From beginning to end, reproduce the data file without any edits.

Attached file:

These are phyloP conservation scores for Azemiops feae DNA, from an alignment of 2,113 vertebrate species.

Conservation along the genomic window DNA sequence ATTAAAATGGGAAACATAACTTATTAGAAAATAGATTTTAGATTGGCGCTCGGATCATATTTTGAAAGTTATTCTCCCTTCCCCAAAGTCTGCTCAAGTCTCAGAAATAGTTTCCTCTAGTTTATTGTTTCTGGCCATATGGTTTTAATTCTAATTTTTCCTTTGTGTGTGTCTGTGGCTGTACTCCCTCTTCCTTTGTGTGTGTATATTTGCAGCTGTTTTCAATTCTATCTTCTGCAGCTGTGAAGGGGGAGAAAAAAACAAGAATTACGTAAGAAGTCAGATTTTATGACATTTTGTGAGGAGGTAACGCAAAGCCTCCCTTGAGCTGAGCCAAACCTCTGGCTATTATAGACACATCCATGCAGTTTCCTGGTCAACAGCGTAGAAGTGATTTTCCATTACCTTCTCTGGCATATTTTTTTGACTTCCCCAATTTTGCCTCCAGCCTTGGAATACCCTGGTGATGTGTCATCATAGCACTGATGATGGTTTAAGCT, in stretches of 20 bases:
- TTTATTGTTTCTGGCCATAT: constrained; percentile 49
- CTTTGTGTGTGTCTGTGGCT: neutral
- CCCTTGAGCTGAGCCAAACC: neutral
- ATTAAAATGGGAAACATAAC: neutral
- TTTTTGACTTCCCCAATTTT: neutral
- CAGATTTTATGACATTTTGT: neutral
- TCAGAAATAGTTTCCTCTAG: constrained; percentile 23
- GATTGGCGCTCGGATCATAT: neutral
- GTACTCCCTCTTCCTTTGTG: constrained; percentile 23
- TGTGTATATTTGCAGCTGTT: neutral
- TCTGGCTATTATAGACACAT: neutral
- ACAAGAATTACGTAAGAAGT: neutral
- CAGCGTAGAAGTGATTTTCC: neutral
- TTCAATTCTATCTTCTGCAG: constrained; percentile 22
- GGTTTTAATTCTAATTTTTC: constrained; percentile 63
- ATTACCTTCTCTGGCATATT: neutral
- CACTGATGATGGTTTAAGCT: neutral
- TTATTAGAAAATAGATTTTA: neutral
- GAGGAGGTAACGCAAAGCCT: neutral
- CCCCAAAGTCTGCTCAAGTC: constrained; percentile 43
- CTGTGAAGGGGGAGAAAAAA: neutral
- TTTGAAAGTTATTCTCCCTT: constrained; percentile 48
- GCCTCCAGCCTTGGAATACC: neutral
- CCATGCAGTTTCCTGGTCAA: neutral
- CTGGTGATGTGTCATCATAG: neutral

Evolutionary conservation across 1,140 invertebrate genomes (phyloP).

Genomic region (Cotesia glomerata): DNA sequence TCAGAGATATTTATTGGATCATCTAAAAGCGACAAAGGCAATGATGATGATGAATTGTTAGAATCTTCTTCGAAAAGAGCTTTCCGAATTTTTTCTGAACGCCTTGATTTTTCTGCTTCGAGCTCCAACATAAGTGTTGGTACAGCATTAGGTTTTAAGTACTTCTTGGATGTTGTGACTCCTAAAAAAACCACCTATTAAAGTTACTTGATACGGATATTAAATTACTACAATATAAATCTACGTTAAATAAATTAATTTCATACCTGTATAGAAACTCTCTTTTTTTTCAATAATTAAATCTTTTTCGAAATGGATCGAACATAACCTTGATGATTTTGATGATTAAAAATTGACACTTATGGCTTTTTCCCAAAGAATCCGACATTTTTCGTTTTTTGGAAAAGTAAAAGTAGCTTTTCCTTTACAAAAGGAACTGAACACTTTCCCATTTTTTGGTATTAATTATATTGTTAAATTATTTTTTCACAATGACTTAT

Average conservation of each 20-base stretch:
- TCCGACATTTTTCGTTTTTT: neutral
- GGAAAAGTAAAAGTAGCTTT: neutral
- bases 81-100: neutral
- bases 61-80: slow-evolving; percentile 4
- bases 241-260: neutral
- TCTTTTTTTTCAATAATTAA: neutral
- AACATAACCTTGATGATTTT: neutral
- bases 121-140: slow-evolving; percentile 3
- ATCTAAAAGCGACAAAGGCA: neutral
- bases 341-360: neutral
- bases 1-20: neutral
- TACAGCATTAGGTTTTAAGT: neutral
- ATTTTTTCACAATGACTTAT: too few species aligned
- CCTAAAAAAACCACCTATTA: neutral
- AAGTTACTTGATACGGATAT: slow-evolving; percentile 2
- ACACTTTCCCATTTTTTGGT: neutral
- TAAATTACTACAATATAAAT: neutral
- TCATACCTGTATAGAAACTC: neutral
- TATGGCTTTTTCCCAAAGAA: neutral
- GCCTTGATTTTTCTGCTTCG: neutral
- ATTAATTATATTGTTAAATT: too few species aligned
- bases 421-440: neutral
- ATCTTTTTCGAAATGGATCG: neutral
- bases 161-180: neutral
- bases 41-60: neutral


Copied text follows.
These are phyloP conservation scores for Azemiops feae DNA, from an alignment of 2,113 vertebrate species.

Conservation along the genomic window DNA sequence ATTAAAATGGGAAACATAACTTATTAGAAAATAGATTTTAGATTGGCGCTCGGATCATATTTTGAAAGTTATTCTCCCTTCCCCAAAGTCTGCTCAAGTCTCAGAAATAGTTTCCTCTAGTTTATTGTTTCTGGCCATATGGTTTTAATTCTAATTTTTCCTTTGTGTGTGTCTGTGGCTGTACTCCCTCTTCCTTTGTGTGTGTATATTTGCAGCTGTTTTCAATTCTATCTTCTGCAGCTGTGAAGGGGGAGAAAAAAACAAGAATTACGTAAGAAGTCAGATTTTATGACATTTTGTGAGGAGGTAACGCAAAGCCTCCCTTGAGCTGAGCCAAACCTCTGGCTATTATAGACACATCCATGCAGTTTCCTGGTCAACAGCGTAGAAGTGATTTTCCATTACCTTCTCTGGCATATTTTTTTGACTTCCCCAATTTTGCCTCCAGCCTTGGAATACCCTGGTGATGTGTCATCATAGCACTGATGATGGTTTAAGCT, in stretches of 20 bases:
- TTTATTGTTTCTGGCCATAT: constrained; percentile 49
- CTTTGTGTGTGTCTGTGGCT: neutral
- CCCTTGAGCTGAGCCAAACC: neutral
- ATTAAAATGGGAAACATAAC: neutral
- TTTTTGACTTCCCCAATTTT: neutral
- CAGATTTTATGACATTTTGT: neutral
- TCAGAAATAGTTTCCTCTAG: constrained; percentile 23
- GATTGGCGCTCGGATCATAT: neutral
- GTACTCCCTCTTCCTTTGTG: constrained; percentile 23
- TGTGTATATTTGCAGCTGTT: neutral
- TCTGGCTATTATAGACACAT: neutral
- ACAAGAATTACGTAAGAAGT: neutral
- CAGCGTAGAAGTGATTTTCC: neutral
- TTCAATTCTATCTTCTGCAG: constrained; percentile 22
- GGTTTTAATTCTAATTTTTC: constrained; percentile 63
- ATTACCTTCTCTGGCATATT: neutral
- CACTGATGATGGTTTAAGCT: neutral
- TTATTAGAAAATAGATTTTA: neutral
- GAGGAGGTAACGCAAAGCCT: neutral
- CCCCAAAGTCTGCTCAAGTC: constrained; percentile 43
- CTGTGAAGGGGGAGAAAAAA: neutral
- TTTGAAAGTTATTCTCCCTT: constrained; percentile 48
- GCCTCCAGCCTTGGAATACC: neutral
- CCATGCAGTTTCCTGGTCAA: neutral
- CTGGTGATGTGTCATCATAG: neutral

Evolutionary conservation across 1,140 invertebrate genomes (phyloP).

Genomic region (Cotesia glomerata): DNA sequence TCAGAGATATTTATTGGATCATCTAAAAGCGACAAAGGCAATGATGATGATGAATTGTTAGAATCTTCTTCGAAAAGAGCTTTCCGAATTTTTTCTGAACGCCTTGATTTTTCTGCTTCGAGCTCCAACATAAGTGTTGGTACAGCATTAGGTTTTAAGTACTTCTTGGATGTTGTGACTCCTAAAAAAACCACCTATTAAAGTTACTTGATACGGATATTAAATTACTACAATATAAATCTACGTTAAATAAATTAATTTCATACCTGTATAGAAACTCTCTTTTTTTTCAATAATTAAATCTTTTTCGAAATGGATCGAACATAACCTTGATGATTTTGATGATTAAAAATTGACACTTATGGCTTTTTCCCAAAGAATCCGACATTTTTCGTTTTTTGGAAAAGTAAAAGTAGCTTTTCCTTTACAAAAGGAACTGAACACTTTCCCATTTTTTGGTATTAATTATATTGTTAAATTATTTTTTCACAATGACTTAT

Average conservation of each 20-base stretch:
- TCCGACATTTTTCGTTTTTT: neutral
- GGAAAAGTAAAAGTAGCTTT: neutral
- bases 81-100: neutral
- bases 61-80: slow-evolving; percentile 4
- bases 241-260: neutral
- TCTTTTTTTTCAATAATTAA: neutral
- AACATAACCTTGATGATTTT: neutral
- bases 121-140: slow-evolving; percentile 3
- ATCTAAAAGCGACAAAGGCA: neutral
- bases 341-360: neutral
- bases 1-20: neutral
- TACAGCATTAGGTTTTAAGT: neutral
- ATTTTTTCACAATGACTTAT: too few species aligned
- CCTAAAAAAACCACCTATTA: neutral
- AAGTTACTTGATACGGATAT: slow-evolving; percentile 2
- ACACTTTCCCATTTTTTGGT: neutral
- TAAATTACTACAATATAAAT: neutral
- TCATACCTGTATAGAAACTC: neutral
- TATGGCTTTTTCCCAAAGAA: neutral
- GCCTTGATTTTTCTGCTTCG: neutral
- ATTAATTATATTGTTAAATT: too few species aligned
- bases 421-440: neutral
- ATCTTTTTCGAAATGGATCG: neutral
- bases 161-180: neutral
- bases 41-60: neutral